LeBron's La La Land mission

Sceptics don't think James covets more rings, Lakers owner hopeful of making the play-offs

LOS ANGELES • LeBron James embarks on the latest and possibly final chapter of his glittering career with the basketball world watching and wondering if arguably the greatest player of his generation can deliver a Hollywood ending.

Ever since James confirmed his four-year US$154 million (S$212 million) blockbuster move to the Los Angeles Lakers in July, sceptics have asked whether the 33-year-old's move to California was motivated by his love for the sport or his entertainment industry portfolio.

As the theory went, if James was truly determined to add more National Basketball Association (NBA) championship rings to his collection of three titles, a more logical destination would have been the Houston Rockets or Philadelphia 76ers, where his arrival might have elevated either franchise to potential super-team status.

Instead, he opted for a Lakers team mired in mediocrity, having failed to make the play-offs since 2013 and coming off five straight losing seasons, their worst period in club history.

"Strictly a business decision," was the withering verdict of TNT commentator Charles Barkley. "He's on the downside. He wants to be a big Hollywood mogul. He's going to be driving by the beach every day."

James and those familiar with his reasons for choosing the Lakers have dismissed the critics out of hand, citing their proud history with 16 NBA championship titles and their star names over the years from Kareem Abdul-Jabbar to Magic Johnson and, more recently, Shaquille O'Neal and Kobe Bryant.


"My decision was based solely on my family and the Lakers," said James. "I'm a basketball player. I play ball, that's what I do. That's what I live by and, when I do it the way I do it, everything takes care of itself."

And, as James points out, his forays into entertainment, which have included movie roles and documentaries, were already well known before his arrival in Tinseltown.

And there is a slew of evidence to refute the notion that the four-time Most Valuable Player, who turns 34 in December, is a fading force.

James frequently demonstrated last season that he remains capable of putting a team on his back, at times dragging the Cleveland Cavaliers single-handedly over the line as they reached the NBA Finals for a fourth consecutive year.

He is also the kind of player who makes everyone around him better, having led his teams in assists during each of his 15 NBA seasons.

Whether the component parts of the Lakers roster can give him enough support to provide a credible challenge this season remains to be seen but, certainly, the bookmakers are not ruling it out, with only odds-on favourites and champions Golden State Warriors ahead of them.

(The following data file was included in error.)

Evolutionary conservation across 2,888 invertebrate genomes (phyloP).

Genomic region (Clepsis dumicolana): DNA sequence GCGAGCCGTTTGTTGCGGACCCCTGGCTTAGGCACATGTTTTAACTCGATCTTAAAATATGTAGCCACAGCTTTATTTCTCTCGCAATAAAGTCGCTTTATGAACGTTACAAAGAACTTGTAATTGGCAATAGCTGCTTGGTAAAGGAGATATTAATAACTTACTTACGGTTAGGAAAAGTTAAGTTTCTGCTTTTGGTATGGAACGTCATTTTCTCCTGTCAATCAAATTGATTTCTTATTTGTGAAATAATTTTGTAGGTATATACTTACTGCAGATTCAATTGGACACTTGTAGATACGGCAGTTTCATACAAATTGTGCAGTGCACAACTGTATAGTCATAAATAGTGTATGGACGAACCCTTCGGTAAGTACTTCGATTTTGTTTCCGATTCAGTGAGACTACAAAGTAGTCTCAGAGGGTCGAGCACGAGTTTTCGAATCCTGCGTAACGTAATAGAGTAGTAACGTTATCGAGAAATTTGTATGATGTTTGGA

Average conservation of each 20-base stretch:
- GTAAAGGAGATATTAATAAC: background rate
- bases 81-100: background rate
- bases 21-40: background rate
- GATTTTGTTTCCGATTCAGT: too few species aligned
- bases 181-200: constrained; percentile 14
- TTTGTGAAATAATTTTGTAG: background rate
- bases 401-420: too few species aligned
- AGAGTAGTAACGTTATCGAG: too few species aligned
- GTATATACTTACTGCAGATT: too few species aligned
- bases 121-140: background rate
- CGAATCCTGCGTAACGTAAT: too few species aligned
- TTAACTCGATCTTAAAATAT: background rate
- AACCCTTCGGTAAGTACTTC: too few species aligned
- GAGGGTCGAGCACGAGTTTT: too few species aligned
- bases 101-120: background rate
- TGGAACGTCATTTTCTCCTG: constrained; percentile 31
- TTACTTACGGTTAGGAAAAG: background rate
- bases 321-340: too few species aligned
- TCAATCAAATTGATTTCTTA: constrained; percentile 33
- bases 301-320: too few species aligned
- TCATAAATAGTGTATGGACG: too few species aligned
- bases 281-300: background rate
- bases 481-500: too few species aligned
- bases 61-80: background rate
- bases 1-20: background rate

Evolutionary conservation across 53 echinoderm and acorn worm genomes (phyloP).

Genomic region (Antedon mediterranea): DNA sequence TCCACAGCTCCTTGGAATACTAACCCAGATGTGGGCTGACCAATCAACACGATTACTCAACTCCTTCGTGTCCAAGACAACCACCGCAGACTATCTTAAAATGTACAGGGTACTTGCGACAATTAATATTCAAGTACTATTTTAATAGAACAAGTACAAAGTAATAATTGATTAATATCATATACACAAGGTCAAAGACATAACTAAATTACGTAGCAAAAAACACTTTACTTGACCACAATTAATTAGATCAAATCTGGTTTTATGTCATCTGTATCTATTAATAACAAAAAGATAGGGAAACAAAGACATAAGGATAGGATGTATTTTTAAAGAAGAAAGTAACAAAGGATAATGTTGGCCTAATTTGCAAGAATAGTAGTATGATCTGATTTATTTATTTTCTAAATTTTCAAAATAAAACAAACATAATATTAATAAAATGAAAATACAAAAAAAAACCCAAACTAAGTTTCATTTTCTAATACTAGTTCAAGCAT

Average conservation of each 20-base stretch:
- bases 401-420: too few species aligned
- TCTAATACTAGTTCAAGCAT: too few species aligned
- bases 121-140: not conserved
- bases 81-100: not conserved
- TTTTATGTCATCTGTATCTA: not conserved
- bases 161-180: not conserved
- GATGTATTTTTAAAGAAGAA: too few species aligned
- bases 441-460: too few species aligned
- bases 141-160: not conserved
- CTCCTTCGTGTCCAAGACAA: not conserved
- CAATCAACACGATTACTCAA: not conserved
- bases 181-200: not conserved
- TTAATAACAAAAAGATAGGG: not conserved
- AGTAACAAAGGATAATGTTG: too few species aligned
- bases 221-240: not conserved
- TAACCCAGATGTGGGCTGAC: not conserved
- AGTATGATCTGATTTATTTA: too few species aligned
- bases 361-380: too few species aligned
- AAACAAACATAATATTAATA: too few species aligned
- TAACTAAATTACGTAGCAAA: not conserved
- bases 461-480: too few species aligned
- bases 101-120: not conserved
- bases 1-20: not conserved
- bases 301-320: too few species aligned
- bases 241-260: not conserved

O'Neal also feels that, despite his big-money move, there could be less pressure on James to continue to chase championship titles, with his legacy already cemented.


Strictly a business decision. He's on the downside. He wants to be a big Hollywood mogul. He's going to be driving by the beach every day.

CHARLES BARKLEY, NBA legend and TNT commentator, who feels that LeBron James just wants to fulfil his Hollywood ambitions.

"LeBron's book is set," he told ESPN. "He's passed up legends, made his mark and has three rings."

Statistically, the odds favour James. In a 15-year career, his teams have won 50 or more games in 11 seasons and his arrival should be good enough to take the Lakers, who finished with 35 wins last year, into the post-season.

Young talents such as Brandon Ingram, Lonzo Ball and Kyle Kuzma will also benefit from his direction.

James, however, has been careful to rein in expectations about what the Lakers can achieve this year, warning that any challenge to the Warriors' domination of the league remains a speck on the horizon.


My decision was based solely on my family and the Lakers. I play ball, that's what I do. That's what I live by and, when I do it the way I do it, everything takes care of itself.

LEBRON JAMES, winner of three NBA titles, on his reasons for joining the LA Lakers.

"We've got a long way to go to get to Golden State," James said. "We're a new ball club trying to get better. We have to take our bumps and our bruises, there's going to be good times and bad times but, if we continue to sacrifice for each other, everything will fall into place."

Lakers owner Jeanie Buss has concurred, saying that success this season will be measured by whether the team can end their play-off drought and nothing more.

"That was the idea. You can't go from the bottom to the top overnight, you have to keep taking those steps," Buss told Reuters.

She also revealed that Johnson, Lakers' vice-president of basketball operations, had been the pull factor behind James' move. "LeBron coming is 100 per cent about Magic because he has given us an identity of who the Lakers are, what we stand for and what we're working towards," Buss added.

"I'm really, really hopeful for the play-offs and, once you get James (there), anything can happen."

The early evidence of a James-inspired Lakers renewal has been encouraging, with two consecutive pre-season victories over the Warriors last week.

Lance Stephenson, another off-season recruit, is in no doubt about James' impact on the franchise.

"The focus and communications skills with everyone starts with LeBron," the former Indiana Pacers player said. "It's contagious and helps the whole team."

The Lakers kick off the new season on the road against the Portland Trail Blazers on Thursday before they take on the Houston Rockets in their home opener at the Staples Centre on Oct 20.


A version of this article appeared in the print edition of The Straits Times on October 15, 2018, with the headline 'LeBron's La La Land mission'. Print Edition | Subscribe